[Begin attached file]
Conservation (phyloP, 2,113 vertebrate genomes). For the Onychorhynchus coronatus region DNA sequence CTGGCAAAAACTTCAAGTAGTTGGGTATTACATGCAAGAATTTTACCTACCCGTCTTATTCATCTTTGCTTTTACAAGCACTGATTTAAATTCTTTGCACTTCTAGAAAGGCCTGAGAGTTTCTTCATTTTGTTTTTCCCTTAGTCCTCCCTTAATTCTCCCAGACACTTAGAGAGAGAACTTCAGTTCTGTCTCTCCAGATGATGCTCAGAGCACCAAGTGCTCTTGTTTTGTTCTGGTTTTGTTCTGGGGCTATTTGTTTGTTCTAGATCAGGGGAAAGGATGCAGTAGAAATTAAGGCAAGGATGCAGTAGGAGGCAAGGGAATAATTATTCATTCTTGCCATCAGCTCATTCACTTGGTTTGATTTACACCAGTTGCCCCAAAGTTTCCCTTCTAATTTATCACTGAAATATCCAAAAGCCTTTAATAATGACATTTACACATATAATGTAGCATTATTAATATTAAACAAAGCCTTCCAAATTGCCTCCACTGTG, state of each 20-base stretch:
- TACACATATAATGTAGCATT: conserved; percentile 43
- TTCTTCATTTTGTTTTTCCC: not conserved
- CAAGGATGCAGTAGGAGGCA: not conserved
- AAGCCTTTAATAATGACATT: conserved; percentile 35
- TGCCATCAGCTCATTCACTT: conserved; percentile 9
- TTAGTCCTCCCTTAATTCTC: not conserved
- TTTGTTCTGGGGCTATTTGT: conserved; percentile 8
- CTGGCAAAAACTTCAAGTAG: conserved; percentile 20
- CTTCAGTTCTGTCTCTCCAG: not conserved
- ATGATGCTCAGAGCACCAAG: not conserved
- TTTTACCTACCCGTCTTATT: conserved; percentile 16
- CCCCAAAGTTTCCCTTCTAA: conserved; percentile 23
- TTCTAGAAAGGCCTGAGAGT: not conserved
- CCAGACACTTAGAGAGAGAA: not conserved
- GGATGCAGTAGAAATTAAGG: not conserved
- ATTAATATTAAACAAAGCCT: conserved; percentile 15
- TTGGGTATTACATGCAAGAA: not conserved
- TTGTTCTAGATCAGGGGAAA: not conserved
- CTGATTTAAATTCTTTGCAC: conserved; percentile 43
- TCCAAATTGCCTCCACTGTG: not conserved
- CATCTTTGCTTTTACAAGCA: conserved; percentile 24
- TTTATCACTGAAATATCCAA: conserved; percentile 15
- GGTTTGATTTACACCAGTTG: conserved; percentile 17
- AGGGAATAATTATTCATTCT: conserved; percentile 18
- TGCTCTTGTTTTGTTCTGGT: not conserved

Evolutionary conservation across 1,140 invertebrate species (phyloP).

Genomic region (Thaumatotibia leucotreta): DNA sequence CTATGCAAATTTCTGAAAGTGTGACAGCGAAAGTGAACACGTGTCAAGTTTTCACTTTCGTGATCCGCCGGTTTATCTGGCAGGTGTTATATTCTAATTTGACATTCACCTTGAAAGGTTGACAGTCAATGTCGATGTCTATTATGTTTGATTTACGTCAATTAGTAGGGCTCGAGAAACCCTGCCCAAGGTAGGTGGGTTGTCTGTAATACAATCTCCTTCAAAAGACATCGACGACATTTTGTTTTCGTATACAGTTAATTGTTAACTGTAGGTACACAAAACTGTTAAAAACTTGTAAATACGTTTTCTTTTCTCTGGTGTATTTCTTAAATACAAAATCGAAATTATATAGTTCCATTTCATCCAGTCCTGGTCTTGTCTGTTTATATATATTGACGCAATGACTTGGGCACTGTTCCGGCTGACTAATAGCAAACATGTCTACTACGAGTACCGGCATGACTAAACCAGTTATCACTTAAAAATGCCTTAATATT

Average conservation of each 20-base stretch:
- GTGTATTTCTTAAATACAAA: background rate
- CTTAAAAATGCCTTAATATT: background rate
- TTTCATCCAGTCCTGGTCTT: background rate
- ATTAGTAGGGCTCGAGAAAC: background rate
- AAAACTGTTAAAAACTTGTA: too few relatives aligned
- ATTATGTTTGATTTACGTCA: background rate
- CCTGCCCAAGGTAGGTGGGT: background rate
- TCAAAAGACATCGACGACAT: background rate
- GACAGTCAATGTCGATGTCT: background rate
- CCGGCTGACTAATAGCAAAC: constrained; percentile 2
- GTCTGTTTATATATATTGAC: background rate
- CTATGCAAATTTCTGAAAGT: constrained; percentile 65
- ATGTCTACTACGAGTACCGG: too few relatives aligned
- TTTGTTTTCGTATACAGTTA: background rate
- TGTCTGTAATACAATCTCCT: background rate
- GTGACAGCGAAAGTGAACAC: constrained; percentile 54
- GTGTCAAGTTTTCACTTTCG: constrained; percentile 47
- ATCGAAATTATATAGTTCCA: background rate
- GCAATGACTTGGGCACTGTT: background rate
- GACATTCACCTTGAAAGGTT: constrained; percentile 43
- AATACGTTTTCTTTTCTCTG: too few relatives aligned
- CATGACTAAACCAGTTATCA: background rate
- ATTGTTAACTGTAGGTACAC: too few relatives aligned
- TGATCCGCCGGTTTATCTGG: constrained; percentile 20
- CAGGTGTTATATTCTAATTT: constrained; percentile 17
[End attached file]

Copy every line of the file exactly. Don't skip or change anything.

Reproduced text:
Conservation (phyloP, 2,113 vertebrate genomes). For the Onychorhynchus coronatus region DNA sequence CTGGCAAAAACTTCAAGTAGTTGGGTATTACATGCAAGAATTTTACCTACCCGTCTTATTCATCTTTGCTTTTACAAGCACTGATTTAAATTCTTTGCACTTCTAGAAAGGCCTGAGAGTTTCTTCATTTTGTTTTTCCCTTAGTCCTCCCTTAATTCTCCCAGACACTTAGAGAGAGAACTTCAGTTCTGTCTCTCCAGATGATGCTCAGAGCACCAAGTGCTCTTGTTTTGTTCTGGTTTTGTTCTGGGGCTATTTGTTTGTTCTAGATCAGGGGAAAGGATGCAGTAGAAATTAAGGCAAGGATGCAGTAGGAGGCAAGGGAATAATTATTCATTCTTGCCATCAGCTCATTCACTTGGTTTGATTTACACCAGTTGCCCCAAAGTTTCCCTTCTAATTTATCACTGAAATATCCAAAAGCCTTTAATAATGACATTTACACATATAATGTAGCATTATTAATATTAAACAAAGCCTTCCAAATTGCCTCCACTGTG, state of each 20-base stretch:
- TACACATATAATGTAGCATT: conserved; percentile 43
- TTCTTCATTTTGTTTTTCCC: not conserved
- CAAGGATGCAGTAGGAGGCA: not conserved
- AAGCCTTTAATAATGACATT: conserved; percentile 35
- TGCCATCAGCTCATTCACTT: conserved; percentile 9
- TTAGTCCTCCCTTAATTCTC: not conserved
- TTTGTTCTGGGGCTATTTGT: conserved; percentile 8
- CTGGCAAAAACTTCAAGTAG: conserved; percentile 20
- CTTCAGTTCTGTCTCTCCAG: not conserved
- ATGATGCTCAGAGCACCAAG: not conserved
- TTTTACCTACCCGTCTTATT: conserved; percentile 16
- CCCCAAAGTTTCCCTTCTAA: conserved; percentile 23
- TTCTAGAAAGGCCTGAGAGT: not conserved
- CCAGACACTTAGAGAGAGAA: not conserved
- GGATGCAGTAGAAATTAAGG: not conserved
- ATTAATATTAAACAAAGCCT: conserved; percentile 15
- TTGGGTATTACATGCAAGAA: not conserved
- TTGTTCTAGATCAGGGGAAA: not conserved
- CTGATTTAAATTCTTTGCAC: conserved; percentile 43
- TCCAAATTGCCTCCACTGTG: not conserved
- CATCTTTGCTTTTACAAGCA: conserved; percentile 24
- TTTATCACTGAAATATCCAA: conserved; percentile 15
- GGTTTGATTTACACCAGTTG: conserved; percentile 17
- AGGGAATAATTATTCATTCT: conserved; percentile 18
- TGCTCTTGTTTTGTTCTGGT: not conserved

Evolutionary conservation across 1,140 invertebrate species (phyloP).

Genomic region (Thaumatotibia leucotreta): DNA sequence CTATGCAAATTTCTGAAAGTGTGACAGCGAAAGTGAACACGTGTCAAGTTTTCACTTTCGTGATCCGCCGGTTTATCTGGCAGGTGTTATATTCTAATTTGACATTCACCTTGAAAGGTTGACAGTCAATGTCGATGTCTATTATGTTTGATTTACGTCAATTAGTAGGGCTCGAGAAACCCTGCCCAAGGTAGGTGGGTTGTCTGTAATACAATCTCCTTCAAAAGACATCGACGACATTTTGTTTTCGTATACAGTTAATTGTTAACTGTAGGTACACAAAACTGTTAAAAACTTGTAAATACGTTTTCTTTTCTCTGGTGTATTTCTTAAATACAAAATCGAAATTATATAGTTCCATTTCATCCAGTCCTGGTCTTGTCTGTTTATATATATTGACGCAATGACTTGGGCACTGTTCCGGCTGACTAATAGCAAACATGTCTACTACGAGTACCGGCATGACTAAACCAGTTATCACTTAAAAATGCCTTAATATT

Average conservation of each 20-base stretch:
- GTGTATTTCTTAAATACAAA: background rate
- CTTAAAAATGCCTTAATATT: background rate
- TTTCATCCAGTCCTGGTCTT: background rate
- ATTAGTAGGGCTCGAGAAAC: background rate
- AAAACTGTTAAAAACTTGTA: too few relatives aligned
- ATTATGTTTGATTTACGTCA: background rate
- CCTGCCCAAGGTAGGTGGGT: background rate
- TCAAAAGACATCGACGACAT: background rate
- GACAGTCAATGTCGATGTCT: background rate
- CCGGCTGACTAATAGCAAAC: constrained; percentile 2
- GTCTGTTTATATATATTGAC: background rate
- CTATGCAAATTTCTGAAAGT: constrained; percentile 65
- ATGTCTACTACGAGTACCGG: too few relatives aligned
- TTTGTTTTCGTATACAGTTA: background rate
- TGTCTGTAATACAATCTCCT: background rate
- GTGACAGCGAAAGTGAACAC: constrained; percentile 54
- GTGTCAAGTTTTCACTTTCG: constrained; percentile 47
- ATCGAAATTATATAGTTCCA: background rate
- GCAATGACTTGGGCACTGTT: background rate
- GACATTCACCTTGAAAGGTT: constrained; percentile 43
- AATACGTTTTCTTTTCTCTG: too few relatives aligned
- CATGACTAAACCAGTTATCA: background rate
- ATTGTTAACTGTAGGTACAC: too few relatives aligned
- TGATCCGCCGGTTTATCTGG: constrained; percentile 20
- CAGGTGTTATATTCTAATTT: constrained; percentile 17